Country-specific travel advice
Select the country you will be travelling in to see motoring information and advice, including any accessories you may need to purchase. Don't forget the RAC provides European breakdown cover while you're driving in Europe.
Driving in Cyprus
Visitors riding or driving in Cyprus must have reached the minimum age required to drive/ride a vehicle of equivalent category even if they are qualified to drive at a lower age in their country of residence. You must be 18 or over to drive a private vehicle in Cyprus.
All valid national driving licences are recognised.
Vehicles from the UK may be imported into Cyprus for up to 6 months in any period of 12 months. When driving in Cyprus the following documents should be carried:
- Full, valid driving licence*
- Proof of Insurance (third party or above)
- Proof of ID (Passport)
- Proof of ownership (V5C Certificate)
While driving in Cyprus you are required by law to carry the following items. Hefty on-the-spot fines can be issued for failing to carry specific items:
- Headlamp beam deflectors (Depending on your car, you will either need deflector stickers or have to adjust the beam manually)
- Warning triangle (Any motor vehicle travelling in Cyprus, regardless of country of registration, must carry two warning triangles)
- Motorcyclists (Safety helmets are compulsory for drivers and passengers of mopeds and motorcycles)
Rules of the road & regulations
Rules of the road
Overtaking & passing
Drive on the left; overtake on the right. Overtake on the right, except when the vehicle to be overtaken is turning to the right.
At junctions where there are no signs, drivers must give way to vehicles coming from the right.
Warning of approach
Unnecessary use of the horn is prohibited. It is also prohibited to use a horn between 2200 hours and 0600 hours and in the vicinity of hospitals.
An inventory of the contents of a caravan or camper van is required on temporary importation.
Maximum length of car + caravan: 12m
The use of spiked tyres and snow chains is permitted on mountain roads in winter.
The use of seat belts is compulsory on the front and rear seats of cars.
Travelling with children
Children under five may not under any circumstances sit in the front passenger seat. Children from 5 to 10 years of age may occupy the front passenger seat if an appropriate child seat belt has been fitted.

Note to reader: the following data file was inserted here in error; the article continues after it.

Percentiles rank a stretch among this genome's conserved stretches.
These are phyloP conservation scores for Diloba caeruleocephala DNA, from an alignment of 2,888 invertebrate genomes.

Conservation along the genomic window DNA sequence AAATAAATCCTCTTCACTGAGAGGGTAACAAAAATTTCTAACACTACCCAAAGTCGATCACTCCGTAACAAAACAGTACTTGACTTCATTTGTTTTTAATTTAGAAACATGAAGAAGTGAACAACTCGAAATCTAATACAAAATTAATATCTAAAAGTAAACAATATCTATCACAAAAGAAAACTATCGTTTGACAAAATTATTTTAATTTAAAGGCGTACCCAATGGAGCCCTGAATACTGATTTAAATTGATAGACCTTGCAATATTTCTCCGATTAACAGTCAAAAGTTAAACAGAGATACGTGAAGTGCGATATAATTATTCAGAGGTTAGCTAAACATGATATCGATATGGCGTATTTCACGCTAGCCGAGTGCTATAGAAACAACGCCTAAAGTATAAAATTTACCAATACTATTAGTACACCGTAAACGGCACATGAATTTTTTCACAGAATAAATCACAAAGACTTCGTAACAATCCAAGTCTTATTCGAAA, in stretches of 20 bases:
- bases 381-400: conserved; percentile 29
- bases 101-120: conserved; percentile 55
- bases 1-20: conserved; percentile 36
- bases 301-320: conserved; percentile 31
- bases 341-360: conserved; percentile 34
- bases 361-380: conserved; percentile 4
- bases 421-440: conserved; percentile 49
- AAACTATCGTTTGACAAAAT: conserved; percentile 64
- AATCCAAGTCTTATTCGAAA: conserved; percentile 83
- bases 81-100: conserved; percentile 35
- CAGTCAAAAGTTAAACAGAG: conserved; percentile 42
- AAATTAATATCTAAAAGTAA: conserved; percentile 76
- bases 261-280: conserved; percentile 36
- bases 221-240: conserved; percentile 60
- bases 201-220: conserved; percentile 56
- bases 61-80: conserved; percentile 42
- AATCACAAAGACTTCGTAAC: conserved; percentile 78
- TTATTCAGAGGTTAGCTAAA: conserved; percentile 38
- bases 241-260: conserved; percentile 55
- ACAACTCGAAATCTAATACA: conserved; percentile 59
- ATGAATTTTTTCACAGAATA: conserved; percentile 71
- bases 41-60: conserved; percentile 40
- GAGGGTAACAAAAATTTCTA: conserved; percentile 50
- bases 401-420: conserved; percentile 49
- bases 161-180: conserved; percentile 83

General speed limits
|Type of Road||Speed limit in km/h|
|Highway: (motorway)||65 minimum - 100 maximum|
In certain areas certain speed limits are imposed. On motorways there is a minimum speed of 65 km/h.
Radar detectors are prohibited. If they are part of a satellite navigation system they must be de-activated.
The Cyprus Police are empowered to impose fines on the spot in cases of violation of traffic regulations.
Traffic fines are not paid to the officer at the roadside.
Parking regulations conform to international practice.
Where a double yellow line is painted parallel to the kerb, parking and waiting are prohibited at all times. If the yellow line is single, loading and unloading is allowed but parking is prohibited at all times.
Enforcement of parking regulations
An on-the-spot fine of €85 may be levied for illegal parking. The police do not clamp or tow away illegally parked vehicles.
Disabled parking access
There are reserved parking spaces for the disabled which are sign posted. These may also be used by foreign disabled motorists provided they are in possession of the blue badge.
The international three-colour system of traffic lights is used in Cyprus.
The maximum legal level of alcohol in the blood is 0.05%.
The police are empowered to carry out random breath tests. Persons suspected of driving under the influence of alcohol may be subjected to a blood test.
Roads & fuel
Means of payment
Some petrol stations accept payment by credit card.
Useful guides and maps
Michelin Motoring Atlas: Europe
- Still current at:
- 5th Dec 2016
- Updated at:
- 29th Jul 2016
- Latest update:
- Latest update: Summary – link to information and advice for British nationals travelling and living in Europe, following the result of the EU referendum
Information and advice for British nationals travelling and living in Europe, following the result of the EU referendum.
A flight from Borg el-Arab, Alexandria to Cairo was hijacked on 29 March 2016 and diverted to Larnaca, Cyprus. The alleged hijacker was arrested by the Cypriot authorities. Operations at Larnaca airport have returned to normal. The incident was resolved without loss and is not believed to be terrorist related.
There is a general threat from terrorism. See Terrorism
Around a million British nationals visit Cyprus every year. Most visits are trouble-free.
You can use ATMs, debit and credit cards as normal.
If you need to contact the emergency services call 112.
Cyprus has a strict zero tolerance towards drugs. See Local Laws and Customs
Driving standards are poor. You should drive with great care. See Road travel
Take out comprehensive travel and medical insurance before you travel.
British High Commission Nicosia
Office: British High Commission Nicosia
Street Address: Alexander Pallis Street
Postal Address : PO Box 21978
ZIP Code: 1587
Telephone: (+357-22) 861100
Fax: (+357-22) 861125, 861175, 861200
British Consulate Limassol
Office: British Consulate Limassol
Street Address: Limassol
Postal Address : PO Box 54912
Telephone: (+357-24) 332511, 332341
Fax: (+357-24) 332595, 332180